Ideally, small business owners would have strong personal and business credit. Paying bills on time (or early, when you can) and keeping lines of communication open with your lenders and vendors can go a long way toward helping with both.

When small businesses first start up, it is common that they are started without business credit. In these cases, the process of applying for a business credit card is similar to applying for a personal credit card. However, if you are just establishing your business credit, there are a few things you will want to consider doing.

If you do not have business credit, you may want to establish a trade account with a vendor who reports trade experiences to reporting bureaus such as Dun & Bradstreet. For example, working with vendors who allow you to pay by invoice and then report your payment performance is one way to establish your creditworthiness. Your positive payment record will help serve as a benchmark for a business credit card issuer. Another way to establish your business as being creditworthy is to set up a secured business credit card. A secured business credit card is one that is “secured” or guaranteed with a savings account. For example, if you place $500 in a savings account, the bank may approve you for a $500 credit line. This way, if you default on your payments, they will access your savings account to pay the balance, so your credit is “secured” by a linked savings account.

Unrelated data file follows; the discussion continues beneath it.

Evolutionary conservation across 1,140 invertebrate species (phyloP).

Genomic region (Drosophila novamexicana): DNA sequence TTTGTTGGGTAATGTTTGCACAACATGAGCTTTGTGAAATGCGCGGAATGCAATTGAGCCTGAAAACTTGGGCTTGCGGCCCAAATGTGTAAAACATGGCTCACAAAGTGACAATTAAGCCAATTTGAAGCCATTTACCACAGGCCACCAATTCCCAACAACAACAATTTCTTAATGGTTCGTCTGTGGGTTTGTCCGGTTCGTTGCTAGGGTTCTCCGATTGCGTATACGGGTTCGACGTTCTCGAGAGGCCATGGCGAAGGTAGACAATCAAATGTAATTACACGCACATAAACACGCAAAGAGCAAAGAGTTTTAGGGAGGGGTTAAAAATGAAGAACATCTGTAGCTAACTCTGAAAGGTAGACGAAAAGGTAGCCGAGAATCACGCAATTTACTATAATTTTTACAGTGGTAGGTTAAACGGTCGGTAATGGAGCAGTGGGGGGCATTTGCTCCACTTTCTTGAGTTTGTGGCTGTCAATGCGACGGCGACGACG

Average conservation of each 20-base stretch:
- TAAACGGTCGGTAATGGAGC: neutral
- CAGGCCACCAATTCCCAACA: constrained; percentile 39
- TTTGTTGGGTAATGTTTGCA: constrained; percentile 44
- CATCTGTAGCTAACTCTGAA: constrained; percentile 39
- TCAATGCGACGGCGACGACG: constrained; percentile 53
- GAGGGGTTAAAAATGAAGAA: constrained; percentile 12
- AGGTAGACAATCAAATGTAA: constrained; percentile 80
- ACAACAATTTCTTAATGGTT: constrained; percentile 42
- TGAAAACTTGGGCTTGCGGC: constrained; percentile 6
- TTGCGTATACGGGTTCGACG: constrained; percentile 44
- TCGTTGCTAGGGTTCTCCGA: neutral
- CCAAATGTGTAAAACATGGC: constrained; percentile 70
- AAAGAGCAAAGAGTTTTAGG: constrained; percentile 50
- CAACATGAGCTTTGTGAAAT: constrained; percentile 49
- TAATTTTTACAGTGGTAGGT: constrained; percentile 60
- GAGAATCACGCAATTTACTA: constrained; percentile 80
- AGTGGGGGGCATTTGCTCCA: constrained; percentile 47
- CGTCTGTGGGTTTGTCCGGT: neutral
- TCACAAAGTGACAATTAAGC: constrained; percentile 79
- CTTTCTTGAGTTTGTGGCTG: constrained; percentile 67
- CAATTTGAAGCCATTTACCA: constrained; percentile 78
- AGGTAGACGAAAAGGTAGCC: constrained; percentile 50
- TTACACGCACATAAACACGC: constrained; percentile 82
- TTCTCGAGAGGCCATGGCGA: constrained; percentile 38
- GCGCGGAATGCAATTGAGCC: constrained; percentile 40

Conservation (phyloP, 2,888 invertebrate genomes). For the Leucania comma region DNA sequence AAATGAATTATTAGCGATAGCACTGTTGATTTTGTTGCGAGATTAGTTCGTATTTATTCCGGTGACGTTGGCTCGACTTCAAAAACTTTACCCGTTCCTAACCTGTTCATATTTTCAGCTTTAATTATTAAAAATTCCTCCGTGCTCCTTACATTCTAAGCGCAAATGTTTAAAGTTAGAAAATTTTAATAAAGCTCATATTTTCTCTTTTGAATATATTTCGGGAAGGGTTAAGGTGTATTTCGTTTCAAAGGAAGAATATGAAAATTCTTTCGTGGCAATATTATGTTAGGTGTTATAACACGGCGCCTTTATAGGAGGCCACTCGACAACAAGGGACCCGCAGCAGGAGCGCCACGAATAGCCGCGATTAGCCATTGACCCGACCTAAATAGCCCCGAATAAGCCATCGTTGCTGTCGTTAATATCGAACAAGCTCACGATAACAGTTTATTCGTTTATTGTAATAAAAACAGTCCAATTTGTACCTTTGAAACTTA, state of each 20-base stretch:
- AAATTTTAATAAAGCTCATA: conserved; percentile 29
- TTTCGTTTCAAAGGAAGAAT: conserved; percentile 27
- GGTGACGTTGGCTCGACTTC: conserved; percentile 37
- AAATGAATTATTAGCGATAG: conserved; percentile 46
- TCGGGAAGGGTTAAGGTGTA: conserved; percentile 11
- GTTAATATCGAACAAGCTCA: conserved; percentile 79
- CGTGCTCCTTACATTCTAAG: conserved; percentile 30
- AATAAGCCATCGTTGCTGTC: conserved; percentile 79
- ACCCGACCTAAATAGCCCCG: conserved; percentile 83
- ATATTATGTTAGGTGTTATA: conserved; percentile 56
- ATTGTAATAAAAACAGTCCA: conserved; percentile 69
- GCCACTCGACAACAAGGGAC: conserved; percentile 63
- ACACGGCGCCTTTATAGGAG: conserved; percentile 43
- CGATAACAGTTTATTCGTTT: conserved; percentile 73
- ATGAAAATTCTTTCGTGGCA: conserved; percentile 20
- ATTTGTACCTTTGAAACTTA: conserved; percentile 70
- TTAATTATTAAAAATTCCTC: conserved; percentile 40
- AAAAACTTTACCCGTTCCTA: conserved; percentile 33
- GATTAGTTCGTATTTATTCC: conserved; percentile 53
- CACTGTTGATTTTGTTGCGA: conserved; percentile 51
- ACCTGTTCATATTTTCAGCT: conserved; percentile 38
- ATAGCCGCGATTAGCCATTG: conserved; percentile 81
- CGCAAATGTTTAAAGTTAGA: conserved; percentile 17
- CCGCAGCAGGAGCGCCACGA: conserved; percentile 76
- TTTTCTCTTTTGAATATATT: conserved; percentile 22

As you establish business credit, research the options available for business credit cards and determine how you will use the card. Consider the type of business you operate and the type of business needs and expenses you will incur. For example, if you anticipate traveling to meet clients or vendors, then perhaps a business card with travel rewards will best suit your needs. Or, if you plan to purchase office supplies on a regular basis, then perhaps a business credit card with cashback rewards will be a better fit.

Compare the credit cards you are considering and research as much as possible before applying. Each time you apply, there will be hard inquiries on your credit report, which you will want to minimize, if possible.

Check your personal credit score so that you have a sense of how you might appear to financial institutions. Are you a credit risk? Or do you have top-tier credit?

Once you have completed research, compared cards, and checked your personal credit, you can begin the process of applying for a business credit card.

Most business credit cards will offer an online application. You will most likely be asked to provide:

  • Legal business name, address, and contact phone
  • Tax ID
  • Type of business and annual income
  • Number of years in business and monthly business expenses
  • Personal income, Social Security number, and date of birth

Starting out, it is common for banks to want to establish your creditworthiness based on your personal credit scores. Once approved for your business credit card, use it responsibly and, in parallel, build a strong business credit profile to help grow your business credit and your business.


Personal Guarantees for Business Credit Cards

Many small business owners apply for business credit cards because other financing solutions aren’t available to them. One reason for this may be that they haven’t built enough business credit to satisfy some traditional lenders. This isn’t usually an issue for business credit card issuers. Instead, they’ll often look to the applicant’s personal credit file for guidance.